Looking Micro, Seeing Macro: Pressed Flower Art
Exhibit Dates Oct. 9, 2021 – Jan. 3, 2022
Either we are in such a rush, hurrying from one exigency to the next or we are out of the habit of really seeing what’s around us, that we rarely stop to look closely at the beauty in nature everywhere: the plant growing in the sidewalk crack, your neighbor’s flower box, the meadow you drive by, the tree down the block just beginning to flower. When we do slow down and observe, we see that each tiny bit of the natural world is interesting in its own way: complicated, gorgeous, perfect. What if we regularly looked at life in this fashion, would we understand the complex interconnectedness of everything, the patterns that make life beautiful? Would we treat the natural world differently, like a sibling rather than a resource to use and abuse? Would we understand ourselves more clearly and rethink our place in the universe?
To see a digital gallery of this exhibit, please visit this link.
Liz Cutler has been part of Upper School English faculty at Princeton Day School since 1985 and has been the sustainability coordinator since 2009. She is the founding director of OASIS (Organizing Action on Sustainability in Schools), a non-profit consortium of approximately 50 New Jersey schools and school districts who work together to help each other become more sustainable. She was on the original executive committee of Sustainable Princeton and was on the Princeton Environmental Film Festival committee. She founded Noazim, a wilderness Judaica summer camp experience for high school students and was a wilderness instructor for 15 years. She also worked on the Hudson River Sloop Clearwater. Her awards include: Stony Brook Millstone Watershed Association “River Friendly Teacher” Award, Sustainable Princeton Leadership Award, National Garden Club of America Elizabeth Abernathy Hull Award, and the Stony Brook Millstone Watershed Association Richard Rotter Award for Excellence in Environmental Education.
She has no art training at all. In fact, this is her first journey into the artistic world. She started collecting, pressing and arranging during walks near her home (through the local woods, meadows, neighborhoods, and her kind friends’ gardens) throughout the pandemic and her son’s very serious illness. She calls these pieces “her meditation.”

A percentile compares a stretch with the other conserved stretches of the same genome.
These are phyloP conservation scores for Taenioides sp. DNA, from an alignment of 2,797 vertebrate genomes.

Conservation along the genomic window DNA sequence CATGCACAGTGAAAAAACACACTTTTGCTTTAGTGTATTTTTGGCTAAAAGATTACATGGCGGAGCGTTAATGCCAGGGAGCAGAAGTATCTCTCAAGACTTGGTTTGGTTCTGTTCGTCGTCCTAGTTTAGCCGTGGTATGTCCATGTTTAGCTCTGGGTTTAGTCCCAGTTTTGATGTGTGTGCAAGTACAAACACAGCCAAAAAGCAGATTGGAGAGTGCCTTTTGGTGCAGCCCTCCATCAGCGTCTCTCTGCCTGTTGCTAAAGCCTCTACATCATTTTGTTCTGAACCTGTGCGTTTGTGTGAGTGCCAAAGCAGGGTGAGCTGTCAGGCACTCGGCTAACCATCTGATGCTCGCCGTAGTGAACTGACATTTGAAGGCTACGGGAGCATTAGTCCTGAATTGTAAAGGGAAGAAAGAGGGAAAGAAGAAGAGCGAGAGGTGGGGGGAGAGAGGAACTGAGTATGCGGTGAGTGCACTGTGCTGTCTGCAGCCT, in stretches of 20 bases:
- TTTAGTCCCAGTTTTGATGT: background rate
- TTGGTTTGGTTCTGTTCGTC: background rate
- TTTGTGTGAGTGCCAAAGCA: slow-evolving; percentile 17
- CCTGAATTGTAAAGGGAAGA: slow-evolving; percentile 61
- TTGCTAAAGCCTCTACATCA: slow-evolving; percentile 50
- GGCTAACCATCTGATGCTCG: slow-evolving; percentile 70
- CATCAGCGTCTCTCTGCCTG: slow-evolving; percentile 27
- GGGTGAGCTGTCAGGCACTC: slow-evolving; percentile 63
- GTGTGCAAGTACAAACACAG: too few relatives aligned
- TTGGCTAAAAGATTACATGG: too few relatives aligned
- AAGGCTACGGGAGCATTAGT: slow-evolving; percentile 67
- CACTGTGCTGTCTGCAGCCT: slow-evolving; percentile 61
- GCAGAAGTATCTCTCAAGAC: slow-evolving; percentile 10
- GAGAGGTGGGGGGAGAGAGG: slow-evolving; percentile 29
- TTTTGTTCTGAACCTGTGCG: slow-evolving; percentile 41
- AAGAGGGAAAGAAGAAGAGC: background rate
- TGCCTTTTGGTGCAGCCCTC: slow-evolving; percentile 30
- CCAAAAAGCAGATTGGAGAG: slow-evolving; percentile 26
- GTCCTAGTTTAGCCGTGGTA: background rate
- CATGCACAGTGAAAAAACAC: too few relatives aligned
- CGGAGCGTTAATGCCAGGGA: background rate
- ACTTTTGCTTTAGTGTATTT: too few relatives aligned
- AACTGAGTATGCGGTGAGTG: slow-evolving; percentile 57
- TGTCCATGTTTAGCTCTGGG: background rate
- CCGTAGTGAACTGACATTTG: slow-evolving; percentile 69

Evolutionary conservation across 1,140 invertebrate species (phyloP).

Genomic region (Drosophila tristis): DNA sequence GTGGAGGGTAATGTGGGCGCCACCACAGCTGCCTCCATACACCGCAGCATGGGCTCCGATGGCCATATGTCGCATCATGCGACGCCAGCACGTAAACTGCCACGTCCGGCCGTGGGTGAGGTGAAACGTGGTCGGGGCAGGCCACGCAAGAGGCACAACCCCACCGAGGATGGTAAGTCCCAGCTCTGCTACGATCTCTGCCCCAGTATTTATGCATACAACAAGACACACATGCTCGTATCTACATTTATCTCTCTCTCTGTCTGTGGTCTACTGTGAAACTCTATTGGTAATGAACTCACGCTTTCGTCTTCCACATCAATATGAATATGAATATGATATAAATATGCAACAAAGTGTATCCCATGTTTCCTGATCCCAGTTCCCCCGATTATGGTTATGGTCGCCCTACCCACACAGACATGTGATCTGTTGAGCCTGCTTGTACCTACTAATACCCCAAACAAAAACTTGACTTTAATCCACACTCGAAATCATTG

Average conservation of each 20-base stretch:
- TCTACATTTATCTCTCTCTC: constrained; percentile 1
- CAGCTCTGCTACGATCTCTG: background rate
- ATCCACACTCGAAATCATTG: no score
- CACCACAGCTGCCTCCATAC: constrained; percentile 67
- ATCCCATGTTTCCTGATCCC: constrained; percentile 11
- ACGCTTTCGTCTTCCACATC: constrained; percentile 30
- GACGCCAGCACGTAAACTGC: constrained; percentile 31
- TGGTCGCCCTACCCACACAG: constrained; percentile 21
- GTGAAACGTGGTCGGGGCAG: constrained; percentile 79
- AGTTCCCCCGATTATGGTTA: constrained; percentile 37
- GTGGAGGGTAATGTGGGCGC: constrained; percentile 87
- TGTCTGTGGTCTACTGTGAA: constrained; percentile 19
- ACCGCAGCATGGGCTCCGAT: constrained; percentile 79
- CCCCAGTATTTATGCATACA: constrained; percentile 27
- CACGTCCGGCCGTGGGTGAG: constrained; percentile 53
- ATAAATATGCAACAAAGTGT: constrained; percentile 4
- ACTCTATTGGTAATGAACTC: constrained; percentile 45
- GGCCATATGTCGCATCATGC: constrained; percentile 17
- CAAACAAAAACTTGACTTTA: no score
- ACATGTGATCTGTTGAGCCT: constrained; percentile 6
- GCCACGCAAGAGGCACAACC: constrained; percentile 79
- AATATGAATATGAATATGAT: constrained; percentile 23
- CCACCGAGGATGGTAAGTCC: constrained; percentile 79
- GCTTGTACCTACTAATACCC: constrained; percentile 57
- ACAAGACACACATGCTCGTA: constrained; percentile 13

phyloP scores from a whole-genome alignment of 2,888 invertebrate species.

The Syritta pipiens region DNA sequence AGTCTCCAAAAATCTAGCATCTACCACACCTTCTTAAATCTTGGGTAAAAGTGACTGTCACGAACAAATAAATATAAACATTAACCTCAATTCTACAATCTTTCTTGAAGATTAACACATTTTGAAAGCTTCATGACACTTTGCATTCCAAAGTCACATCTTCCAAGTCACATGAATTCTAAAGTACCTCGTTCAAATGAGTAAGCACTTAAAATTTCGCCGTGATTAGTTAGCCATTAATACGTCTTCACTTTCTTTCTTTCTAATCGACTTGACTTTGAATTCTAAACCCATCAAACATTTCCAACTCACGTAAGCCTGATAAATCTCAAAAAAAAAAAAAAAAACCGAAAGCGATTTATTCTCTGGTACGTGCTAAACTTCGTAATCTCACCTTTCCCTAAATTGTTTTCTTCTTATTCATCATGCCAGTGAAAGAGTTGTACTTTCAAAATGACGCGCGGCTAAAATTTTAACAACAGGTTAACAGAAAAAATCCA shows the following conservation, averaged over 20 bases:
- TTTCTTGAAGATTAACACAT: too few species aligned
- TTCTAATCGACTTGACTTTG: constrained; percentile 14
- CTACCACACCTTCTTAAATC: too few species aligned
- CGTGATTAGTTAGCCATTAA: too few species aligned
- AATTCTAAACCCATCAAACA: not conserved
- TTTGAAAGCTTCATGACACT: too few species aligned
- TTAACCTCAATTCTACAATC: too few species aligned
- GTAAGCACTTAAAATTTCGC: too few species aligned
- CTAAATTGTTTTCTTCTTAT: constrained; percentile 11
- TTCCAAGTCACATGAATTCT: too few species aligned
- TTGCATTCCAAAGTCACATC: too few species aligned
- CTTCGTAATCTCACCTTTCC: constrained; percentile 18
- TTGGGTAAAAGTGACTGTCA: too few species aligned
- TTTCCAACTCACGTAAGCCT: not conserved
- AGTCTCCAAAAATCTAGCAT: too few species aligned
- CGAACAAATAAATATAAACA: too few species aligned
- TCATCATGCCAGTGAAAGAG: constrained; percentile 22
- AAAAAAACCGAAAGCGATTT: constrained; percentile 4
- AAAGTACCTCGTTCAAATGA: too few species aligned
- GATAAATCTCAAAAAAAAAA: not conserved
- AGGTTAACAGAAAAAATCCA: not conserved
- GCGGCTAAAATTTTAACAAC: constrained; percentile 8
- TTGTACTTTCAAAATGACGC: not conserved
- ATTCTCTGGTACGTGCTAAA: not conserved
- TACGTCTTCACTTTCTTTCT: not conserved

Love Thy Nature
Exhibit Dates Oct. 9, 2021 – Jan. 3, 2022
This exhibit depicts the interdependence of organisms, and the infinite number of organisms necessary to connect to form one bigger, inseparable entity. The interconnectedness of organic forms and the individual, as an interwoven part of an infinite natural community, solidifies that there are no structural or conceptual barriers between the ecosystem and all living species, which are unquestionably, indelibly, codependent.
Jamie’s exhibit at the library is displayed using a variety of upcycled frames in keeping with the environmental theme of the work and her passion for the natural world.
Jamie Danielle Weiner
More of Jamie’s art can be found on Instagram.
Jamie Danielle Weiner majored in Medical Anthropology, minoring in Japanese, English Literature and Asian Studies at Skidmore College.
Her artistic training is multifaceted and began with Art Collaborations in Princeton over a 15-year period as both a student and teacher helper, and taking painting and sculpture courses at The Arts Council of Princeton, and The Hun School of Princeton. Jamie spent three summer terms in 2009 and 2010 at Cow House Studios, within a working farm in Wexford, Ireland, an all-encompassing art program which included travel to art venues and museums. In 2007, her art was displayed at the Princeton University Art Museum through a joint program set up by The Princeton Symphony Orchestra. Following some art classes at Skidmore College, Eye-Dentity Crisis, Jamie’s exhibition at Skidmore’s Case Gallery in early 2016, was followed by designing two T-shirts for the school and for Skidmore’s Anthropology Department. In 2015, Jamie designed a T-shirt for a girls’ basketball team and won an art contest, during her semester abroad at Sophia University in Tokyo, Japan. While residing with a Japanese host family in Shinjuku City, she developed an affinity for sketching using ultra-thin Japanese markers.
Jamie’s entire career following her graduation from Skidmore College in 2016 centered on helping others. She was a job coach at Community Options, then a certified nursing assistant at both Merwick Care & Rehabilitation Center and then Lehigh Valley Hospital. Jamie spent most of 2021 being a medical assistant at The Heart Care Group in Allentown, Pennsylvania, and just began a master’s program to become a physician associate (PA) at Salus University.
During reflective moments, Jamie continues sketching and sharing her works with others, which she considers her form of communication in isolation, but her main preoccupation remains to help others. Jamie’s connection to Princeton Public Library remains and is displayed since 2003 – her green star was chosen as the centerpiece of the library’s Ik-Joong Kang’s Happy World permanent exhibition, consisting of 3,700 pieces from the Princeton community made into tiles.
Presented with support from the National Endowment for the Humanities: Any views, findings, conclusions or recommendations expressed in this programming do not necessarily represent those of the National Endowment for the Humanities.